If the value of our inventory has decreased, we must evaluate whether we need to take a loss in the current period related to this decrease in value. This is common in technological industries, where products become obsolete over time.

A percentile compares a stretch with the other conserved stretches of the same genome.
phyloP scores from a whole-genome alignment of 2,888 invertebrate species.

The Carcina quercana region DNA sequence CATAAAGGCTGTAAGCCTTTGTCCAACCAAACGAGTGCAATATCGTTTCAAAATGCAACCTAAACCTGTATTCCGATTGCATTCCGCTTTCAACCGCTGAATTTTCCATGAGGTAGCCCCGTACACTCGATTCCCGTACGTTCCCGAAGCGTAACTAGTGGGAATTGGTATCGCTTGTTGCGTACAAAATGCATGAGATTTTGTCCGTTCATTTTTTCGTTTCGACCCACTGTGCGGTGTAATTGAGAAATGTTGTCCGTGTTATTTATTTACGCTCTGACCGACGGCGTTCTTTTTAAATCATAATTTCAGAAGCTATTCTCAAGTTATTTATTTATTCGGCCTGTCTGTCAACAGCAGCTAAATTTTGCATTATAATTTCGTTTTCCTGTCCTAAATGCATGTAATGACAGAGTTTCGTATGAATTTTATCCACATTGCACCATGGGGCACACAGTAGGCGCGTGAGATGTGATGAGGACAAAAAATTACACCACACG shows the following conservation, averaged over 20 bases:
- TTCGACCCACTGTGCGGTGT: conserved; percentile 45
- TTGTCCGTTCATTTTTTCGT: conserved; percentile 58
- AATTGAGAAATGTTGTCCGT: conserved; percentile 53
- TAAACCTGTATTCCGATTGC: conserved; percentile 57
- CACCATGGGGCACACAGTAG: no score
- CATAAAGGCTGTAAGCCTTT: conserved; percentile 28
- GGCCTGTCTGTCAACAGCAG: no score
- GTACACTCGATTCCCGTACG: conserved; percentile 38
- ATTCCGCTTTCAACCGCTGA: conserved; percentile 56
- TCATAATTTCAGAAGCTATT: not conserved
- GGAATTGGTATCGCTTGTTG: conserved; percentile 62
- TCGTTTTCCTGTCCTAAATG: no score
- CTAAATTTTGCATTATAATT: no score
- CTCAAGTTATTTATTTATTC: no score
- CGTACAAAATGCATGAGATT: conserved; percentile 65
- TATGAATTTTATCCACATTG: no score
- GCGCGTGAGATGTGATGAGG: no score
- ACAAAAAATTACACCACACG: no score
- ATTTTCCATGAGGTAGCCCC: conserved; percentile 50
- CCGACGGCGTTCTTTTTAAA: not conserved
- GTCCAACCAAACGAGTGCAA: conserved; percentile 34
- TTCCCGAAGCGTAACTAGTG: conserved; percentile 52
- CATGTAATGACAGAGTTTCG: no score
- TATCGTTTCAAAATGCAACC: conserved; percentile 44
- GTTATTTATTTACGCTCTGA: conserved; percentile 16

Lower of Cost or Market